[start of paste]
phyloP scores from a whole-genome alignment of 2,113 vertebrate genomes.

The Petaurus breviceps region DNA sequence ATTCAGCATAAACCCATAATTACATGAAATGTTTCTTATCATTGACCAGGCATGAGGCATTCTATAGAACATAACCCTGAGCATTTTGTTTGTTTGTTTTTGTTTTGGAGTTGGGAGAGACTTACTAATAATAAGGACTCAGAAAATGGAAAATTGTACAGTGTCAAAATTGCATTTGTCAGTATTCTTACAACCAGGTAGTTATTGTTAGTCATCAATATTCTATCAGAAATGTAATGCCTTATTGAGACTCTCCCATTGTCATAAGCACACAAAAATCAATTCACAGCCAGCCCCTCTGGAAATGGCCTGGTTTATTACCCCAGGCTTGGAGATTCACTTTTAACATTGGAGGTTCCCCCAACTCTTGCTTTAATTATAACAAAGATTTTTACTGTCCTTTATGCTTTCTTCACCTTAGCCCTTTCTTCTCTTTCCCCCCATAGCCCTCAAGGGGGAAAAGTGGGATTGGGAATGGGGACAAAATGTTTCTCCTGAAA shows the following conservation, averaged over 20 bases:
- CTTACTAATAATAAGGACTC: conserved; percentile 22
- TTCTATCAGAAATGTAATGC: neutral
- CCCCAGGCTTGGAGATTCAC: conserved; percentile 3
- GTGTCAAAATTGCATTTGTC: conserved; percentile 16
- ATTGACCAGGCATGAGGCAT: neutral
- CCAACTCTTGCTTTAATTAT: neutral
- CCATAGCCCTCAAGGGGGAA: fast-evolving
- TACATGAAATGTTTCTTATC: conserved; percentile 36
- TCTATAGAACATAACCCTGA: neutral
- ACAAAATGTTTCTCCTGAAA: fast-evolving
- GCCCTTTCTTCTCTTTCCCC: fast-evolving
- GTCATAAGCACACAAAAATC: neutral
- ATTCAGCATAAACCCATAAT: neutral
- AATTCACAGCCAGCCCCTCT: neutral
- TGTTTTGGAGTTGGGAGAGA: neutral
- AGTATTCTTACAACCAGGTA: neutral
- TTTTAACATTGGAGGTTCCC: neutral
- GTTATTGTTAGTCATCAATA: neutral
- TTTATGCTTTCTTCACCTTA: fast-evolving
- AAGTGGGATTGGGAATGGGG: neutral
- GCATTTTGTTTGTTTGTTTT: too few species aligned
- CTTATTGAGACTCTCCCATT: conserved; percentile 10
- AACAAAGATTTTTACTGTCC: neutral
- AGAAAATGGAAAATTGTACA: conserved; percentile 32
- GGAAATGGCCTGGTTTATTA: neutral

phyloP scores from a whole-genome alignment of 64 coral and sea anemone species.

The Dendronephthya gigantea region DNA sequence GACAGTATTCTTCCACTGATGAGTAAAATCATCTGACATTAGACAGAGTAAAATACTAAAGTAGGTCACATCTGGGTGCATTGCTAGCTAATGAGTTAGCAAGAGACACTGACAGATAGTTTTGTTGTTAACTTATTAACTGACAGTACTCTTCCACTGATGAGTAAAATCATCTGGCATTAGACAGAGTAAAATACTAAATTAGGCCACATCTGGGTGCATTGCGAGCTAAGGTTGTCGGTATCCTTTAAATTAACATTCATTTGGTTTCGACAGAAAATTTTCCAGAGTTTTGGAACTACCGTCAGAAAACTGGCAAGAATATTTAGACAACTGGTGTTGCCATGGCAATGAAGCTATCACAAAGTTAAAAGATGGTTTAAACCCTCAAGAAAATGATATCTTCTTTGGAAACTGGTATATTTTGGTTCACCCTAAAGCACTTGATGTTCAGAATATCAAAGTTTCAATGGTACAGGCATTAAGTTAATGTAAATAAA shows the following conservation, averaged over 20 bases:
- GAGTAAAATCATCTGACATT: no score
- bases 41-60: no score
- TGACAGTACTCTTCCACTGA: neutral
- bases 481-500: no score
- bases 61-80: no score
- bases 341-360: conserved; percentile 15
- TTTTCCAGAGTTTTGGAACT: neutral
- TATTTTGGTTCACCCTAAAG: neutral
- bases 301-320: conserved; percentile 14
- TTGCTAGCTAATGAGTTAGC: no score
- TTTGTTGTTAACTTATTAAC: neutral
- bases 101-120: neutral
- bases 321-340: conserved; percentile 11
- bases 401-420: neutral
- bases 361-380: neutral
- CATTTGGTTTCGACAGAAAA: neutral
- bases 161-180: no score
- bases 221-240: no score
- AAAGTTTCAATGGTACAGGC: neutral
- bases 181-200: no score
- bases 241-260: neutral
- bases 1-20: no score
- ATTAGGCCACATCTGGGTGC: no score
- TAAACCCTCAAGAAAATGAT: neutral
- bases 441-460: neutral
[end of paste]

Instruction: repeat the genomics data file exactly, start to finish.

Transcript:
phyloP scores from a whole-genome alignment of 2,113 vertebrate genomes.

The Petaurus breviceps region DNA sequence ATTCAGCATAAACCCATAATTACATGAAATGTTTCTTATCATTGACCAGGCATGAGGCATTCTATAGAACATAACCCTGAGCATTTTGTTTGTTTGTTTTTGTTTTGGAGTTGGGAGAGACTTACTAATAATAAGGACTCAGAAAATGGAAAATTGTACAGTGTCAAAATTGCATTTGTCAGTATTCTTACAACCAGGTAGTTATTGTTAGTCATCAATATTCTATCAGAAATGTAATGCCTTATTGAGACTCTCCCATTGTCATAAGCACACAAAAATCAATTCACAGCCAGCCCCTCTGGAAATGGCCTGGTTTATTACCCCAGGCTTGGAGATTCACTTTTAACATTGGAGGTTCCCCCAACTCTTGCTTTAATTATAACAAAGATTTTTACTGTCCTTTATGCTTTCTTCACCTTAGCCCTTTCTTCTCTTTCCCCCCATAGCCCTCAAGGGGGAAAAGTGGGATTGGGAATGGGGACAAAATGTTTCTCCTGAAA shows the following conservation, averaged over 20 bases:
- CTTACTAATAATAAGGACTC: conserved; percentile 22
- TTCTATCAGAAATGTAATGC: neutral
- CCCCAGGCTTGGAGATTCAC: conserved; percentile 3
- GTGTCAAAATTGCATTTGTC: conserved; percentile 16
- ATTGACCAGGCATGAGGCAT: neutral
- CCAACTCTTGCTTTAATTAT: neutral
- CCATAGCCCTCAAGGGGGAA: fast-evolving
- TACATGAAATGTTTCTTATC: conserved; percentile 36
- TCTATAGAACATAACCCTGA: neutral
- ACAAAATGTTTCTCCTGAAA: fast-evolving
- GCCCTTTCTTCTCTTTCCCC: fast-evolving
- GTCATAAGCACACAAAAATC: neutral
- ATTCAGCATAAACCCATAAT: neutral
- AATTCACAGCCAGCCCCTCT: neutral
- TGTTTTGGAGTTGGGAGAGA: neutral
- AGTATTCTTACAACCAGGTA: neutral
- TTTTAACATTGGAGGTTCCC: neutral
- GTTATTGTTAGTCATCAATA: neutral
- TTTATGCTTTCTTCACCTTA: fast-evolving
- AAGTGGGATTGGGAATGGGG: neutral
- GCATTTTGTTTGTTTGTTTT: too few species aligned
- CTTATTGAGACTCTCCCATT: conserved; percentile 10
- AACAAAGATTTTTACTGTCC: neutral
- AGAAAATGGAAAATTGTACA: conserved; percentile 32
- GGAAATGGCCTGGTTTATTA: neutral

phyloP scores from a whole-genome alignment of 64 coral and sea anemone species.

The Dendronephthya gigantea region DNA sequence GACAGTATTCTTCCACTGATGAGTAAAATCATCTGACATTAGACAGAGTAAAATACTAAAGTAGGTCACATCTGGGTGCATTGCTAGCTAATGAGTTAGCAAGAGACACTGACAGATAGTTTTGTTGTTAACTTATTAACTGACAGTACTCTTCCACTGATGAGTAAAATCATCTGGCATTAGACAGAGTAAAATACTAAATTAGGCCACATCTGGGTGCATTGCGAGCTAAGGTTGTCGGTATCCTTTAAATTAACATTCATTTGGTTTCGACAGAAAATTTTCCAGAGTTTTGGAACTACCGTCAGAAAACTGGCAAGAATATTTAGACAACTGGTGTTGCCATGGCAATGAAGCTATCACAAAGTTAAAAGATGGTTTAAACCCTCAAGAAAATGATATCTTCTTTGGAAACTGGTATATTTTGGTTCACCCTAAAGCACTTGATGTTCAGAATATCAAAGTTTCAATGGTACAGGCATTAAGTTAATGTAAATAAA shows the following conservation, averaged over 20 bases:
- GAGTAAAATCATCTGACATT: no score
- bases 41-60: no score
- TGACAGTACTCTTCCACTGA: neutral
- bases 481-500: no score
- bases 61-80: no score
- bases 341-360: conserved; percentile 15
- TTTTCCAGAGTTTTGGAACT: neutral
- TATTTTGGTTCACCCTAAAG: neutral
- bases 301-320: conserved; percentile 14
- TTGCTAGCTAATGAGTTAGC: no score
- TTTGTTGTTAACTTATTAAC: neutral
- bases 101-120: neutral
- bases 321-340: conserved; percentile 11
- bases 401-420: neutral
- bases 361-380: neutral
- CATTTGGTTTCGACAGAAAA: neutral
- bases 161-180: no score
- bases 221-240: no score
- AAAGTTTCAATGGTACAGGC: neutral
- bases 181-200: no score
- bases 241-260: neutral
- bases 1-20: no score
- ATTAGGCCACATCTGGGTGC: no score
- TAAACCCTCAAGAAAATGAT: neutral
- bases 441-460: neutral